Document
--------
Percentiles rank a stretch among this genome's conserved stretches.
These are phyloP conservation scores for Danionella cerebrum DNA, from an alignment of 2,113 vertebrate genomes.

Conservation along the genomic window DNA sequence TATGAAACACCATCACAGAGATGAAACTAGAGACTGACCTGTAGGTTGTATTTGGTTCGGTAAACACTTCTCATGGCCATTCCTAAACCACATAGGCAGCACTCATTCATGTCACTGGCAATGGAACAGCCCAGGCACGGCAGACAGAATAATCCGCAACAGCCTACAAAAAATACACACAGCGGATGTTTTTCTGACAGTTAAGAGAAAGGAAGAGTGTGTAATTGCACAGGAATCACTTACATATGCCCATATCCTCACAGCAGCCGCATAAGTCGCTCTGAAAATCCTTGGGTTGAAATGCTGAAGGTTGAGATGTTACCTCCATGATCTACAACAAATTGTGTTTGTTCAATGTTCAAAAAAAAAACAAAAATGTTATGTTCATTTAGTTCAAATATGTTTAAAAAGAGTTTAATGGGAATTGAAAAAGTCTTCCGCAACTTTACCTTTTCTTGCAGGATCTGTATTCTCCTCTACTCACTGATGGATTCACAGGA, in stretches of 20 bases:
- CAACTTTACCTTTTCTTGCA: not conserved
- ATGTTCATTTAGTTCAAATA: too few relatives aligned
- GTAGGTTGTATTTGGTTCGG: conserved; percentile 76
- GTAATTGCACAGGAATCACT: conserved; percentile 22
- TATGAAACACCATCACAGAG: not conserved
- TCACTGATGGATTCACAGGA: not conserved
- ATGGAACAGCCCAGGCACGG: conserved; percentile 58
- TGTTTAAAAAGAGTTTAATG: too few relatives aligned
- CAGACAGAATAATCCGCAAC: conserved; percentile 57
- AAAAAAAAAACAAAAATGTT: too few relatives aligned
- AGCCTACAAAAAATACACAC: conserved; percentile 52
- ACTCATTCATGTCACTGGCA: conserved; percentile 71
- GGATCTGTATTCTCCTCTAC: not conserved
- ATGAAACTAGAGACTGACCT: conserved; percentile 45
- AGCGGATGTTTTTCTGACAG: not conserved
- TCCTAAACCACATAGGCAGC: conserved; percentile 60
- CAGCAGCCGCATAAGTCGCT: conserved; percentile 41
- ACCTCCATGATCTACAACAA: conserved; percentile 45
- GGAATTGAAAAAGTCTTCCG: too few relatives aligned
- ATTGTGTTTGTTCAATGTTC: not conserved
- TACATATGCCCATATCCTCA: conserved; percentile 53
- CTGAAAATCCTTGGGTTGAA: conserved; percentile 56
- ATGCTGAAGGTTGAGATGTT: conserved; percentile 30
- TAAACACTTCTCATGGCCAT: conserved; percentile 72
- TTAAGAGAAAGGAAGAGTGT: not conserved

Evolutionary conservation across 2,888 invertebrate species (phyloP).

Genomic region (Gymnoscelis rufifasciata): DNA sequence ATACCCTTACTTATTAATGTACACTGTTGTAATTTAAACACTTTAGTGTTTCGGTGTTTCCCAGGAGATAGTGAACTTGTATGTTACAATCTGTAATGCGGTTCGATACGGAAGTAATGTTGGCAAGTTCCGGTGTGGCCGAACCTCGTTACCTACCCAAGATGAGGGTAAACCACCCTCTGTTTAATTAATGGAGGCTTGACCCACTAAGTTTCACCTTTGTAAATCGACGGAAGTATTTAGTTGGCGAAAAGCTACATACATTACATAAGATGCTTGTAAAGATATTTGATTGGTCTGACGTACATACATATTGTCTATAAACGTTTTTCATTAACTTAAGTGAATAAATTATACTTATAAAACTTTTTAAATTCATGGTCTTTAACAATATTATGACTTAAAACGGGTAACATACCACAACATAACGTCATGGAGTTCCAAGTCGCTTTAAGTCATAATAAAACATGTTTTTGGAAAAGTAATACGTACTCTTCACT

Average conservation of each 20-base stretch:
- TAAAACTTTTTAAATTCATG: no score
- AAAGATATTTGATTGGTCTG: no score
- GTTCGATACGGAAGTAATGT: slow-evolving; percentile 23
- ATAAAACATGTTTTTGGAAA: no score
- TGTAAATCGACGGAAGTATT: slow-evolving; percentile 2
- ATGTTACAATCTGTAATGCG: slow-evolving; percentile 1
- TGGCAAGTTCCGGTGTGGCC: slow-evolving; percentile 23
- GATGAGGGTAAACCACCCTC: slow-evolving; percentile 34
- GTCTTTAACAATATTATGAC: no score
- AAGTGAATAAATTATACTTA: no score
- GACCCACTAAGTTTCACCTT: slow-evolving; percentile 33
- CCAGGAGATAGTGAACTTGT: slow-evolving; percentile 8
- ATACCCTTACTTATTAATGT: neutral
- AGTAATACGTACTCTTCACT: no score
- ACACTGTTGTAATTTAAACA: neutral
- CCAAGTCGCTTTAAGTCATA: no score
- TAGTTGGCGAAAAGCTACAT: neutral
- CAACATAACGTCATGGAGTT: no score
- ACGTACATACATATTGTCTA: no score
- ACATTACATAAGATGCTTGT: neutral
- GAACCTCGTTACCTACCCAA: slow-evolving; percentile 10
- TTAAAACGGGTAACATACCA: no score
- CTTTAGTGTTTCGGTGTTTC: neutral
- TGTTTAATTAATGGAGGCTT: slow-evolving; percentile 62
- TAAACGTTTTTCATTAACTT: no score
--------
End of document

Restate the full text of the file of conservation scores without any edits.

Percentiles rank a stretch among this genome's conserved stretches.
These are phyloP conservation scores for Danionella cerebrum DNA, from an alignment of 2,113 vertebrate genomes.

Conservation along the genomic window DNA sequence TATGAAACACCATCACAGAGATGAAACTAGAGACTGACCTGTAGGTTGTATTTGGTTCGGTAAACACTTCTCATGGCCATTCCTAAACCACATAGGCAGCACTCATTCATGTCACTGGCAATGGAACAGCCCAGGCACGGCAGACAGAATAATCCGCAACAGCCTACAAAAAATACACACAGCGGATGTTTTTCTGACAGTTAAGAGAAAGGAAGAGTGTGTAATTGCACAGGAATCACTTACATATGCCCATATCCTCACAGCAGCCGCATAAGTCGCTCTGAAAATCCTTGGGTTGAAATGCTGAAGGTTGAGATGTTACCTCCATGATCTACAACAAATTGTGTTTGTTCAATGTTCAAAAAAAAAACAAAAATGTTATGTTCATTTAGTTCAAATATGTTTAAAAAGAGTTTAATGGGAATTGAAAAAGTCTTCCGCAACTTTACCTTTTCTTGCAGGATCTGTATTCTCCTCTACTCACTGATGGATTCACAGGA, in stretches of 20 bases:
- CAACTTTACCTTTTCTTGCA: not conserved
- ATGTTCATTTAGTTCAAATA: too few relatives aligned
- GTAGGTTGTATTTGGTTCGG: conserved; percentile 76
- GTAATTGCACAGGAATCACT: conserved; percentile 22
- TATGAAACACCATCACAGAG: not conserved
- TCACTGATGGATTCACAGGA: not conserved
- ATGGAACAGCCCAGGCACGG: conserved; percentile 58
- TGTTTAAAAAGAGTTTAATG: too few relatives aligned
- CAGACAGAATAATCCGCAAC: conserved; percentile 57
- AAAAAAAAAACAAAAATGTT: too few relatives aligned
- AGCCTACAAAAAATACACAC: conserved; percentile 52
- ACTCATTCATGTCACTGGCA: conserved; percentile 71
- GGATCTGTATTCTCCTCTAC: not conserved
- ATGAAACTAGAGACTGACCT: conserved; percentile 45
- AGCGGATGTTTTTCTGACAG: not conserved
- TCCTAAACCACATAGGCAGC: conserved; percentile 60
- CAGCAGCCGCATAAGTCGCT: conserved; percentile 41
- ACCTCCATGATCTACAACAA: conserved; percentile 45
- GGAATTGAAAAAGTCTTCCG: too few relatives aligned
- ATTGTGTTTGTTCAATGTTC: not conserved
- TACATATGCCCATATCCTCA: conserved; percentile 53
- CTGAAAATCCTTGGGTTGAA: conserved; percentile 56
- ATGCTGAAGGTTGAGATGTT: conserved; percentile 30
- TAAACACTTCTCATGGCCAT: conserved; percentile 72
- TTAAGAGAAAGGAAGAGTGT: not conserved

Evolutionary conservation across 2,888 invertebrate species (phyloP).

Genomic region (Gymnoscelis rufifasciata): DNA sequence ATACCCTTACTTATTAATGTACACTGTTGTAATTTAAACACTTTAGTGTTTCGGTGTTTCCCAGGAGATAGTGAACTTGTATGTTACAATCTGTAATGCGGTTCGATACGGAAGTAATGTTGGCAAGTTCCGGTGTGGCCGAACCTCGTTACCTACCCAAGATGAGGGTAAACCACCCTCTGTTTAATTAATGGAGGCTTGACCCACTAAGTTTCACCTTTGTAAATCGACGGAAGTATTTAGTTGGCGAAAAGCTACATACATTACATAAGATGCTTGTAAAGATATTTGATTGGTCTGACGTACATACATATTGTCTATAAACGTTTTTCATTAACTTAAGTGAATAAATTATACTTATAAAACTTTTTAAATTCATGGTCTTTAACAATATTATGACTTAAAACGGGTAACATACCACAACATAACGTCATGGAGTTCCAAGTCGCTTTAAGTCATAATAAAACATGTTTTTGGAAAAGTAATACGTACTCTTCACT

Average conservation of each 20-base stretch:
- TAAAACTTTTTAAATTCATG: no score
- AAAGATATTTGATTGGTCTG: no score
- GTTCGATACGGAAGTAATGT: slow-evolving; percentile 23
- ATAAAACATGTTTTTGGAAA: no score
- TGTAAATCGACGGAAGTATT: slow-evolving; percentile 2
- ATGTTACAATCTGTAATGCG: slow-evolving; percentile 1
- TGGCAAGTTCCGGTGTGGCC: slow-evolving; percentile 23
- GATGAGGGTAAACCACCCTC: slow-evolving; percentile 34
- GTCTTTAACAATATTATGAC: no score
- AAGTGAATAAATTATACTTA: no score
- GACCCACTAAGTTTCACCTT: slow-evolving; percentile 33
- CCAGGAGATAGTGAACTTGT: slow-evolving; percentile 8
- ATACCCTTACTTATTAATGT: neutral
- AGTAATACGTACTCTTCACT: no score
- ACACTGTTGTAATTTAAACA: neutral
- CCAAGTCGCTTTAAGTCATA: no score
- TAGTTGGCGAAAAGCTACAT: neutral
- CAACATAACGTCATGGAGTT: no score
- ACGTACATACATATTGTCTA: no score
- ACATTACATAAGATGCTTGT: neutral
- GAACCTCGTTACCTACCCAA: slow-evolving; percentile 10
- TTAAAACGGGTAACATACCA: no score
- CTTTAGTGTTTCGGTGTTTC: neutral
- TGTTTAATTAATGGAGGCTT: slow-evolving; percentile 62
- TAAACGTTTTTCATTAACTT: no score